BURLINGTON, Vt. -- Small regional companies have important roles to play in retail meat cases and in the food safety education of retailers, wholesalers and consumers.
That's according to the American Meat Institute's Mary Alice McKenzie, the first chairwoman in AMI's 90-year history. She officially takes over from Carl W. Kuehne as of this month's annual convention in Toronto.
"My company is a very small, family-owned, specialty meat company, so it's a really different perspective that I bring to AMI," said McKenzie, who is also president of McKenzie of Vermont, based here.
Having appeared in an AMI-sponsored ad as part of a new campaign to make the industry more consumer-friendly (see related article, Page 25), McKenzie emphasizes that one major challenge the industry currently is addressing is its image.
"One thing we face a lot is negative media perception about meat. I work in the industry every day and I can't relate to things I hear," she said.
"I think that as chair I can be the first step in talking about who we are as an industry," she explained. "I think we very often get portrayed to consumers as being about huge companies, commodity driven, a very highly mechanized type of industry.
"The reality is there are lots of small family-owned businesses who are supportive of community, and we haven't done a very good job communicating who we are to consumers."
McKenzie's kind of company represents the bulk of AMI membership -- 60% to 70% are companies with 100 or fewer employees.
Another example of what AMI would classify as "misinformation," McKenzie indicated, is the impression from the media that consumers are eating less meat. Americans are actually eating 220 pounds of meat and poultry per capita this year, according to AMI. That figure is up from last year and every other year, McKenzie pointed out.
Through the new campaign AMI hopes to increase consumer trust in meat products, and to instill the image of the "regular people" behind those products. In addition, AMI hopes to work closer with retailers on two issues: one of which is to more accurately gauge consumer preferences.
"As somebody who runs a [specialty meat] company, I spend my whole day trying to find out what do consumers want when they go to the supermarket, and we can't really understand what consumers want unless we talk to retailers."
In addition to the ever-present demand for convenience, McKenzie believes the industry needs to take up familiar issues of taste, variety and low-fat/healthy products and link them.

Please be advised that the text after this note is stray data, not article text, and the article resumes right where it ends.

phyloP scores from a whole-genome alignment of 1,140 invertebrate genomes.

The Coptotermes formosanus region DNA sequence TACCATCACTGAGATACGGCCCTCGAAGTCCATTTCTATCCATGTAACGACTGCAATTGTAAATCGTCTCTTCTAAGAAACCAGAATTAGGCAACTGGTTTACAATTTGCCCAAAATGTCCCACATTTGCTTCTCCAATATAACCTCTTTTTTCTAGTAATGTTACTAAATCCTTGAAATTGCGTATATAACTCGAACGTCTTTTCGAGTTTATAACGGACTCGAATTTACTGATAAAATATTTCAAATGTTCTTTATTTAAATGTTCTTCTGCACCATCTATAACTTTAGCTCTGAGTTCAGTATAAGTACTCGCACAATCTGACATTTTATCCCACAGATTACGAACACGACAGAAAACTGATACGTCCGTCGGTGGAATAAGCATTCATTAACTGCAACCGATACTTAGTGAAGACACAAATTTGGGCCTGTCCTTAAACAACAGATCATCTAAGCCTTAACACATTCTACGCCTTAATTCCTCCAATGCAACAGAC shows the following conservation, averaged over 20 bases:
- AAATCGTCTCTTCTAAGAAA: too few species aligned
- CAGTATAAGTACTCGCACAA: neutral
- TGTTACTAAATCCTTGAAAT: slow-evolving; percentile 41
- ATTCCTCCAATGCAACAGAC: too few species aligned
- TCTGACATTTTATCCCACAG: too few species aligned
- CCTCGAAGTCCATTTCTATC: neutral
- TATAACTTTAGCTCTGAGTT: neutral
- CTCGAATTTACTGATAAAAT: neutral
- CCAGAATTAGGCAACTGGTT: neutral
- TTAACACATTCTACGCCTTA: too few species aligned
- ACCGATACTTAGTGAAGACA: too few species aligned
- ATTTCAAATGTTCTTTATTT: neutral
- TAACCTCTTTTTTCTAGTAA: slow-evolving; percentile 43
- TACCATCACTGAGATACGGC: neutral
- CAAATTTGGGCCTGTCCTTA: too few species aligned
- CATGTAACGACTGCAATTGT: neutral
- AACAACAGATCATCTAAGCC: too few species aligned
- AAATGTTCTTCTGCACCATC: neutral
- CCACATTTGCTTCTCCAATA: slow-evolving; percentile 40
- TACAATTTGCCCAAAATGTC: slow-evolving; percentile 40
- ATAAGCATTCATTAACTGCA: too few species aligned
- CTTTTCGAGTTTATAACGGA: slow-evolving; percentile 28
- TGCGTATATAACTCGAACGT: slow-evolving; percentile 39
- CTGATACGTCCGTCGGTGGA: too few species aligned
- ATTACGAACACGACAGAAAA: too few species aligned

"We need to adapt to a healthy lifestyle, and I think 'low-fat but flavorful' is a real issue -- with some low-fat products out there, people just don't like the taste."
In the near future, the meat industry will spend a lot of its time teaching consumers about food safety, particularly as gaps in their knowledge of safe cooking and handling practices have become more apparent, she said.
"As an industry we have a great opportunity to fill the void. People are bombarded all day long with messages -- this is one that really needs to get across."
And retailers will be part of this effort, she added. "I think AMI has started to form some very strong relationships with retailers on the food safety issue. If we do our job right, it's essential for the integrity of the retailer that they get it right, too, in terms of relations with customers. They're as tired of negative perceptions as we are.
"We're definitely going to see Hazard Analysis Critical Control Points plans go from farm to family. We're going to begin working with retailers and wholesalers on how to develop HACCP plans at their facilities, because we recognize that once the product goes to them, there's still a lot of room for [improper handling]."
McKenzie can testify to the benefits of HACCP from first-hand experience. "At my company we've [had a safety program] for years. We're near to having HACCP now, and we've already seen differences in quality of product.
"We're doing completely different sanitation, production and processing than we did five years ago, and it works."
Regional companies, especially those with unique specialty products, are going to become a lot more high profile in many meat cases, she said. "I think there will be an increase in more regional companies' products. There are some very dynamic, small, regional companies out there coming out with new ideas, because the feedback we're getting is that consumers are bored, so that's a vital role for smaller companies to fill.
Appearances are deceiving when it comes to larger national companies, she added. "When you go to the case you'll see the usual national brands, but some company that you've never heard of might be the market leader in that area."